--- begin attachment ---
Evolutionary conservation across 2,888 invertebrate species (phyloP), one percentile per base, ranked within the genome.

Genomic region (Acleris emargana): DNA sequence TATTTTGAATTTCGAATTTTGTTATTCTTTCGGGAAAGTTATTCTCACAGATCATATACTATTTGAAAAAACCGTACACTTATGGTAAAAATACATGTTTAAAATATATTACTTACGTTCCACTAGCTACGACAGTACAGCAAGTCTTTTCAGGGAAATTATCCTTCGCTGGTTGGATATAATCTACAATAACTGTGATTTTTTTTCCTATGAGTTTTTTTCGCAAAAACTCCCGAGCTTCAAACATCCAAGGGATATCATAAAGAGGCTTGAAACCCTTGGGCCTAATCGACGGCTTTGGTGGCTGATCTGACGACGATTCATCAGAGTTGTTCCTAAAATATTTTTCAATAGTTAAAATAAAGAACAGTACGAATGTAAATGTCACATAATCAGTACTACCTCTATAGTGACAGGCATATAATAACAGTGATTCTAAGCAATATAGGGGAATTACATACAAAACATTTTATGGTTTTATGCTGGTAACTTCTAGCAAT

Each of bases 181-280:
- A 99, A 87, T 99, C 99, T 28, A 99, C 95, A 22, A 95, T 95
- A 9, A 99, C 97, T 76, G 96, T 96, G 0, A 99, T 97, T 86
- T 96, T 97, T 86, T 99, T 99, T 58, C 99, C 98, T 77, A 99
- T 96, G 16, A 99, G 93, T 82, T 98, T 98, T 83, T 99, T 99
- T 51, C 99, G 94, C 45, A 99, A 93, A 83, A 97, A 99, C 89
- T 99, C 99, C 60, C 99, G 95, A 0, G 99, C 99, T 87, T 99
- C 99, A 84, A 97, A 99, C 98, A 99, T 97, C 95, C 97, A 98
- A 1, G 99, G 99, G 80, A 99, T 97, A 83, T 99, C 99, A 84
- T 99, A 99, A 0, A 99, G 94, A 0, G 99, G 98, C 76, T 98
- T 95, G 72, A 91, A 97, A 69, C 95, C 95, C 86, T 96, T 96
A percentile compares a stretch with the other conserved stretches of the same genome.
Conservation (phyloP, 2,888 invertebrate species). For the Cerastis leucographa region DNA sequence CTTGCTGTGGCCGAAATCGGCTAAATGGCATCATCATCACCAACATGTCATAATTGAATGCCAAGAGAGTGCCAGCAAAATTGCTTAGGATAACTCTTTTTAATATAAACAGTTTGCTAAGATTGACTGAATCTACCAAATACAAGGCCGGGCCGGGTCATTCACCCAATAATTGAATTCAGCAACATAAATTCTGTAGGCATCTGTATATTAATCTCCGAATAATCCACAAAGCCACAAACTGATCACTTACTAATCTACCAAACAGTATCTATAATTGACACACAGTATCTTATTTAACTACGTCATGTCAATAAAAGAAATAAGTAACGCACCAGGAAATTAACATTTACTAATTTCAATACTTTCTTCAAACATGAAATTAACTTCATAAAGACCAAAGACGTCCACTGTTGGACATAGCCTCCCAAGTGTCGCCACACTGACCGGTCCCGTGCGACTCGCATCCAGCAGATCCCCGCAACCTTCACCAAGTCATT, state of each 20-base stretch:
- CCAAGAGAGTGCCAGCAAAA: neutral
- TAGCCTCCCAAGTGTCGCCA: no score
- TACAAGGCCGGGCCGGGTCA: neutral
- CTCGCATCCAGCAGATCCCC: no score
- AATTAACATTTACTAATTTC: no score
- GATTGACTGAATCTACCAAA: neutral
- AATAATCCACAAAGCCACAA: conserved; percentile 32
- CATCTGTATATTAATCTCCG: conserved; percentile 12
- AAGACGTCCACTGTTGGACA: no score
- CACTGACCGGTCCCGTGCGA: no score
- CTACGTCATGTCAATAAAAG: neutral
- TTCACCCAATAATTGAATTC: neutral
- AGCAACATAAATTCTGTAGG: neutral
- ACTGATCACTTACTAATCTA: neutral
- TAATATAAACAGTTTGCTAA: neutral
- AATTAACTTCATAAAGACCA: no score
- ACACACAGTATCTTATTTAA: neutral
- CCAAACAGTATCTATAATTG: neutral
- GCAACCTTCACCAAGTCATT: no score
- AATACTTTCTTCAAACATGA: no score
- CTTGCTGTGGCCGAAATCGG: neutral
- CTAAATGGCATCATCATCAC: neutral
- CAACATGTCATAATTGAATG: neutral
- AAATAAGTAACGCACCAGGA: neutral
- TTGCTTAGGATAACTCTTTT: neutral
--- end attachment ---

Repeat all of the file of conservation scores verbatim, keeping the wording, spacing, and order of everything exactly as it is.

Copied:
Evolutionary conservation across 2,888 invertebrate species (phyloP), one percentile per base, ranked within the genome.

Genomic region (Acleris emargana): DNA sequence TATTTTGAATTTCGAATTTTGTTATTCTTTCGGGAAAGTTATTCTCACAGATCATATACTATTTGAAAAAACCGTACACTTATGGTAAAAATACATGTTTAAAATATATTACTTACGTTCCACTAGCTACGACAGTACAGCAAGTCTTTTCAGGGAAATTATCCTTCGCTGGTTGGATATAATCTACAATAACTGTGATTTTTTTTCCTATGAGTTTTTTTCGCAAAAACTCCCGAGCTTCAAACATCCAAGGGATATCATAAAGAGGCTTGAAACCCTTGGGCCTAATCGACGGCTTTGGTGGCTGATCTGACGACGATTCATCAGAGTTGTTCCTAAAATATTTTTCAATAGTTAAAATAAAGAACAGTACGAATGTAAATGTCACATAATCAGTACTACCTCTATAGTGACAGGCATATAATAACAGTGATTCTAAGCAATATAGGGGAATTACATACAAAACATTTTATGGTTTTATGCTGGTAACTTCTAGCAAT

Each of bases 181-280:
- A 99, A 87, T 99, C 99, T 28, A 99, C 95, A 22, A 95, T 95
- A 9, A 99, C 97, T 76, G 96, T 96, G 0, A 99, T 97, T 86
- T 96, T 97, T 86, T 99, T 99, T 58, C 99, C 98, T 77, A 99
- T 96, G 16, A 99, G 93, T 82, T 98, T 98, T 83, T 99, T 99
- T 51, C 99, G 94, C 45, A 99, A 93, A 83, A 97, A 99, C 89
- T 99, C 99, C 60, C 99, G 95, A 0, G 99, C 99, T 87, T 99
- C 99, A 84, A 97, A 99, C 98, A 99, T 97, C 95, C 97, A 98
- A 1, G 99, G 99, G 80, A 99, T 97, A 83, T 99, C 99, A 84
- T 99, A 99, A 0, A 99, G 94, A 0, G 99, G 98, C 76, T 98
- T 95, G 72, A 91, A 97, A 69, C 95, C 95, C 86, T 96, T 96
A percentile compares a stretch with the other conserved stretches of the same genome.
Conservation (phyloP, 2,888 invertebrate species). For the Cerastis leucographa region DNA sequence CTTGCTGTGGCCGAAATCGGCTAAATGGCATCATCATCACCAACATGTCATAATTGAATGCCAAGAGAGTGCCAGCAAAATTGCTTAGGATAACTCTTTTTAATATAAACAGTTTGCTAAGATTGACTGAATCTACCAAATACAAGGCCGGGCCGGGTCATTCACCCAATAATTGAATTCAGCAACATAAATTCTGTAGGCATCTGTATATTAATCTCCGAATAATCCACAAAGCCACAAACTGATCACTTACTAATCTACCAAACAGTATCTATAATTGACACACAGTATCTTATTTAACTACGTCATGTCAATAAAAGAAATAAGTAACGCACCAGGAAATTAACATTTACTAATTTCAATACTTTCTTCAAACATGAAATTAACTTCATAAAGACCAAAGACGTCCACTGTTGGACATAGCCTCCCAAGTGTCGCCACACTGACCGGTCCCGTGCGACTCGCATCCAGCAGATCCCCGCAACCTTCACCAAGTCATT, state of each 20-base stretch:
- CCAAGAGAGTGCCAGCAAAA: neutral
- TAGCCTCCCAAGTGTCGCCA: no score
- TACAAGGCCGGGCCGGGTCA: neutral
- CTCGCATCCAGCAGATCCCC: no score
- AATTAACATTTACTAATTTC: no score
- GATTGACTGAATCTACCAAA: neutral
- AATAATCCACAAAGCCACAA: conserved; percentile 32
- CATCTGTATATTAATCTCCG: conserved; percentile 12
- AAGACGTCCACTGTTGGACA: no score
- CACTGACCGGTCCCGTGCGA: no score
- CTACGTCATGTCAATAAAAG: neutral
- TTCACCCAATAATTGAATTC: neutral
- AGCAACATAAATTCTGTAGG: neutral
- ACTGATCACTTACTAATCTA: neutral
- TAATATAAACAGTTTGCTAA: neutral
- AATTAACTTCATAAAGACCA: no score
- ACACACAGTATCTTATTTAA: neutral
- CCAAACAGTATCTATAATTG: neutral
- GCAACCTTCACCAAGTCATT: no score
- AATACTTTCTTCAAACATGA: no score
- CTTGCTGTGGCCGAAATCGG: neutral
- CTAAATGGCATCATCATCAC: neutral
- CAACATGTCATAATTGAATG: neutral
- AAATAAGTAACGCACCAGGA: neutral
- TTGCTTAGGATAACTCTTTT: neutral